Courtesy of Diana Marion (Lake Shafer or Arctic ice shelf?)
* FLOOD WARNING FOR... CENTRAL PULASKI COUNTY IN NORTHWEST INDIANA NORTHEASTERN WHITE COUNTY IN NORTHWEST INDIANA
* UNTIL 1115 PM EST FRIDAY
* AT 1115 PM EST THURSDAY...LAW ENFORCEMENT REPORTED AN ICE JAM AT LOWES BRIDGE...OR ABOUT 1 MILE SOUTHWEST OF BUFFALO ON THE TIPPECANOE RIVER. MINOR RIVER RISES AT WINAMAC INDICATE THE ICE JAM IS CAUSING FLOODING UPSTREAM FROM THE LOWES BRIDGE TO WINAMAC.
SOME TOWNS THAT MAY EXPERIENCE FLOODING INCLUDE WINAMAC...LAKESIDE...PULASKI...AND BUFFALO.
MUCH COLDER TEMPERATURES FRIDAY WILL CAUSE THE JAM TO PERSIST ANDWILL AGGRAVATE THE FLOOD SITUATION ALONG THE RIVER. IF YOU LIVE ALONG THE RIVER OR A TRIBUTARY OF THE RIVER FROM WINAMAC DOWN TO LAKE SHAFER...BE ALERT FOR RAPID RISES ON STREAMS AND THETIPPECANOE RIVER.
DO NOT DRIVE YOUR VEHICLE INTO AREAS WHERE THE WATER COVERS THEROADWAY. MOST FLOODING DEATHS OCCUR IN AUTOMOBILES. TURN AROUND DON`T DROWN.
Ice Jam on Lake Shafer has FEMA's attention
I just got off the phone early this afternoon with White County Emergency Management director Gordy Cochran. The water levels have gone down another 1 to 2 feet which has helped move some of the ice that has been jammed up in some spots up to an amazing 4 feet high. I have incredible pictures I will post here for you tonight. Here is the problem: With much more than an inch of rain on the way we could be back in the same boat we were a couple days ago. Once the water levels rise again the ice will get caught and jam once again. So the key this weekend is to keep our rainfall totals to close to an inch. If we go well above an inch or closer to 2" we could have some major flooding issues once again. The latest models show just under an inch of rain for most of us with a quick inch or two of snow in the storm's backlash on Sunday night and Monday morning. This would be better news if it happened, but the storm hasn't even formed or deepened yet so it will certainly be a wait and see game. Hopefully we will miss out on the worst part of the storm.
Also, concerns of more serious flooding on the Wabash River at Lafayette and Covington continue. Notice the high flood waters above have left their mark on area trees. I spoke to Al Shipe who is our state hydrologist and he says another inch of rain could bring our river levels back up to near 20 feet at Lafayette and 25 feet at Covington by the middle of next week. Things will not get worse than we have seen as long as we keep rainfall totals less than two inches. The reservoirs in northern Indiana are still running about 30 feet higher than average and the Corps has been dumping water as a result. This has kept Lafayette and Covington's Wabash River levels about 3 to 4 feet above flood stage. Since the Wabash is already out of its banks and the dumping of water to the north will continue at least until the rain starts this weekend it looks like the flood warning will not end anytime soon.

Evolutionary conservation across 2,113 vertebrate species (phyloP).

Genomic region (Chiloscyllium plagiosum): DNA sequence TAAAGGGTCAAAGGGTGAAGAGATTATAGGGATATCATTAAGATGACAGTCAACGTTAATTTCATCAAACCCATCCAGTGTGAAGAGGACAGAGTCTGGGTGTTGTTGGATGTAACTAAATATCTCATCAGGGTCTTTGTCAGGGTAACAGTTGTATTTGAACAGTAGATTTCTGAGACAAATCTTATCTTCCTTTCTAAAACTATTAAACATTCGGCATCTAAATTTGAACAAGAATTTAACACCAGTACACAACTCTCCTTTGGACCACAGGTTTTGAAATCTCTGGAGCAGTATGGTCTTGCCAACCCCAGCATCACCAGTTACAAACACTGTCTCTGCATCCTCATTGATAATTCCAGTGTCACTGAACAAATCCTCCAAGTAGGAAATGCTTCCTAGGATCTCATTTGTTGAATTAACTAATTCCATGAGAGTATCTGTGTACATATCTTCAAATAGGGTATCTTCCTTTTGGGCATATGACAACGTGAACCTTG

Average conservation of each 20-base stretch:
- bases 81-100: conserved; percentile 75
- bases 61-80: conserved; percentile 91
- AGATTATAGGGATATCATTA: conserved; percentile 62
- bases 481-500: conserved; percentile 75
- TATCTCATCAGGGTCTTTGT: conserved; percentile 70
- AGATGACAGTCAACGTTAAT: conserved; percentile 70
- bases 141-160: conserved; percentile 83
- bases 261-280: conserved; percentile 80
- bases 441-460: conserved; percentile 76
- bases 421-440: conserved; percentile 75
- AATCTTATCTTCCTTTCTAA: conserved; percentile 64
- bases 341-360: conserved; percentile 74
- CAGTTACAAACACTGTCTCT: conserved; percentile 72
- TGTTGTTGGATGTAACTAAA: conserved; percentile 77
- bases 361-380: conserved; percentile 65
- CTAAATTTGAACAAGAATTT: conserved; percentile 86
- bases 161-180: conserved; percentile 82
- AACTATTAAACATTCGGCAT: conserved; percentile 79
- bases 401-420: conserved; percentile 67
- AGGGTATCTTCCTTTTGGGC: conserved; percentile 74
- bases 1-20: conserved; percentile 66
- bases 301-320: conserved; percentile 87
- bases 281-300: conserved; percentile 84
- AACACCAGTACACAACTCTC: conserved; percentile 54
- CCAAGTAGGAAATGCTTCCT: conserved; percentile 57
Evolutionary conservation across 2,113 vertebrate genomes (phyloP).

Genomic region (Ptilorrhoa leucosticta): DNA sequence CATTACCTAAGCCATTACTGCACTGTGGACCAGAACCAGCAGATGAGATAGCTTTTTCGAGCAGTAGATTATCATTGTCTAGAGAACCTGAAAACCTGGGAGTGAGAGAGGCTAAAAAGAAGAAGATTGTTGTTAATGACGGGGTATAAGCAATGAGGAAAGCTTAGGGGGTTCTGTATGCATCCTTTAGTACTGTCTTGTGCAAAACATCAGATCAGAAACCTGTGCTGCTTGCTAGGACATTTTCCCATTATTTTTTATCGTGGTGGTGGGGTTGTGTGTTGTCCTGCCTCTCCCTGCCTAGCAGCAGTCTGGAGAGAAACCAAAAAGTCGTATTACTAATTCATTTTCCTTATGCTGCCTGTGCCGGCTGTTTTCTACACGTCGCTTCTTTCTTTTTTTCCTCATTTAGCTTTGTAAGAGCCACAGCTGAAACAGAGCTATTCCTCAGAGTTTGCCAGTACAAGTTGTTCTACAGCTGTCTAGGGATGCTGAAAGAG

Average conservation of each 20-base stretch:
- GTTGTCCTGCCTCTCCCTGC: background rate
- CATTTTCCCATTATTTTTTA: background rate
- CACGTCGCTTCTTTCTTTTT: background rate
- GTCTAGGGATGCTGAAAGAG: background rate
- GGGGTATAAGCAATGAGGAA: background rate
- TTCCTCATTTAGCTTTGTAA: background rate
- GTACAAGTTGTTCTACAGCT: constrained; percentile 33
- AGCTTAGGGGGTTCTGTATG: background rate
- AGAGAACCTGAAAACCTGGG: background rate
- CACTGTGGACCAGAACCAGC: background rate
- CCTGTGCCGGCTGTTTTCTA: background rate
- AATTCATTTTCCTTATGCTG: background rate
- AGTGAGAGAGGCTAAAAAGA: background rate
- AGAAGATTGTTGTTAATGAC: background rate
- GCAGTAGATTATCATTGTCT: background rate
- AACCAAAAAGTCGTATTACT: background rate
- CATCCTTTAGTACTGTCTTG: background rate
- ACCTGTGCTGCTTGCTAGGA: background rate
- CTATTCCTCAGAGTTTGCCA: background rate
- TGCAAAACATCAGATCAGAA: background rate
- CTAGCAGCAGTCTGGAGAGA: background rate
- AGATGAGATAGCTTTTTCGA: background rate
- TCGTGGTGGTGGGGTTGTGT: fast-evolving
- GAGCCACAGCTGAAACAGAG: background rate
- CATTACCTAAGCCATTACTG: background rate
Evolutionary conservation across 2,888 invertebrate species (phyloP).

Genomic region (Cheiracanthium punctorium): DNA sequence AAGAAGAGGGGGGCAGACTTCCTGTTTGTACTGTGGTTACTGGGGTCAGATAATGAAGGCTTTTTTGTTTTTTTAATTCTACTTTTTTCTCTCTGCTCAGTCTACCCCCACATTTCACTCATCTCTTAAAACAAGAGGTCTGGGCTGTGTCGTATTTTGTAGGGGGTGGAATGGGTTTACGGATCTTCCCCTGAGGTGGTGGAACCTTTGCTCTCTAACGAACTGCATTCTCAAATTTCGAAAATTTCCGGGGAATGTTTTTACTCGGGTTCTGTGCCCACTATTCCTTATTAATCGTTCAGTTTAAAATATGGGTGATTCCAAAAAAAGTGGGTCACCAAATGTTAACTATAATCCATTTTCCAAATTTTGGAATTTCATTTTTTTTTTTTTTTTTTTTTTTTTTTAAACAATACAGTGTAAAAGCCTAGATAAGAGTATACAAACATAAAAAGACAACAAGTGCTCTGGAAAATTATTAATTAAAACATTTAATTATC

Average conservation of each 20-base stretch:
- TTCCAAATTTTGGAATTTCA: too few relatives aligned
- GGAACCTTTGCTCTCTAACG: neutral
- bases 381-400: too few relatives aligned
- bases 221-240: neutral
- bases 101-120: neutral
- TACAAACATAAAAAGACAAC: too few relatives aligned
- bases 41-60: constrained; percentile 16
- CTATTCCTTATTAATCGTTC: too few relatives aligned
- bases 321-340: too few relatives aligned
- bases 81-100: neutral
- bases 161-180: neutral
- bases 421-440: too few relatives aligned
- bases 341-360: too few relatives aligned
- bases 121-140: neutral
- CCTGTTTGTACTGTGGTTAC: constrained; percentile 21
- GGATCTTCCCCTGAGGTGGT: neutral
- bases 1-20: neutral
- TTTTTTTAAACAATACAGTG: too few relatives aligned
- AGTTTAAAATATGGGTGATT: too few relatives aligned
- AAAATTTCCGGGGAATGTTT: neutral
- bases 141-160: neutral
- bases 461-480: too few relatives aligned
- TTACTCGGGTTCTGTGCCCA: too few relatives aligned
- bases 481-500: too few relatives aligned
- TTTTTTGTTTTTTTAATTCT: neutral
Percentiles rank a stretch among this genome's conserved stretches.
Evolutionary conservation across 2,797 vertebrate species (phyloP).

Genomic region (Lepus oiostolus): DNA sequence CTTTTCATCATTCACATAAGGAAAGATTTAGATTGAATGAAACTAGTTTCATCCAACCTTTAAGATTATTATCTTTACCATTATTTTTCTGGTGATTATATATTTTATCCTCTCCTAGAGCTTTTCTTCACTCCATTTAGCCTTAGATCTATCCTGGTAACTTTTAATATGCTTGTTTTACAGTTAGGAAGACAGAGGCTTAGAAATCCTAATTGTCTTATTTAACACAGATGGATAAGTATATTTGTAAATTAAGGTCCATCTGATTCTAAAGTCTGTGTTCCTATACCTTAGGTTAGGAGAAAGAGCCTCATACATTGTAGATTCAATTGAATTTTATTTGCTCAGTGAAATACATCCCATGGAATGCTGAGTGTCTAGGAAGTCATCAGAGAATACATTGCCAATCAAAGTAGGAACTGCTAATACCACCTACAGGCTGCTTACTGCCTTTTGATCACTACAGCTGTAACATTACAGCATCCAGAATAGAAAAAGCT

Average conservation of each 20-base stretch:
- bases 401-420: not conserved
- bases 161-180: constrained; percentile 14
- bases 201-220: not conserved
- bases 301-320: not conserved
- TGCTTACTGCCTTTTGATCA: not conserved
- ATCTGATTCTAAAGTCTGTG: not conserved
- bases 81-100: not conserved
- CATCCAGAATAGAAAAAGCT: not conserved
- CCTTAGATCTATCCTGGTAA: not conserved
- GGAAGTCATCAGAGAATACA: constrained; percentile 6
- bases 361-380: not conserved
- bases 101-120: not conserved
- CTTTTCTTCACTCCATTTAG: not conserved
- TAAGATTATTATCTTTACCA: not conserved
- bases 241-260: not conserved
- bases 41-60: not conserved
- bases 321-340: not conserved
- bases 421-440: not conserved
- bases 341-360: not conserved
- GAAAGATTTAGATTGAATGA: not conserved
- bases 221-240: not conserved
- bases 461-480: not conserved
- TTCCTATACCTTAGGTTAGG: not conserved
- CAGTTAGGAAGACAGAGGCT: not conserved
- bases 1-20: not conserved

How many more of these La Nina storms can we expect? I think at least 3 more as finish out February and head into March and here is why.
This has been one of our strongest La Nina's on record. A La Nina is caused by below average water temperatures in the equatorial Pacific. Here are the latest numbers.
Between 170 East and135 West Longitude (Temperatures are running more than 2 degrees Celsius below average.)
Between 165 East and 115 West Longitude (Temperatures are running just over 1.5 degrees Celsius below average.)
We need these temperatures to warm up because they are playing havoc with the overall atmospheric circulations around the globe. The earth according to some of the new data coming in had its second coldest January in the last 15 years and it has been its coldest northern Hemispheric winter since at least 2000. Madison, Wisconsin has had its snowiest winter on record with close to 80 inches of snow. Lafayette has had one of its wettest winters on record. So it is easy to see why a La Nina pattern is known to bring stormy weather to the Midwest. It is so strong that even if it starts weakening over the next few weeks it should still be a major player in our weather at least through April and maybe longer. This would bring us more wild and stormy weather and plenty of severe weather during the heart of our Spring season. We have already had 4 thunderstorms this month alone!
Since it is very tough to forecast how fast the La Nina will weaken I will keep you posted on the latest data. Right now it looks like our stormy pattern will not end anytime soon. One glimmer of hope is the East Pacific water temperatures off South America have warmed up considerably to about 1.5 degrees Celsius above average. Could it help the La Nina collapse more quickly? Possibly and if that happens we will finally have hope of drying out. But right now latest NOAA weather data has a much slower weakening. Enjoy the sunshine while you can! I will be working on Sunday as well to help keep you ahead of yet another storm! If needed I will do cut-ins and a blog update.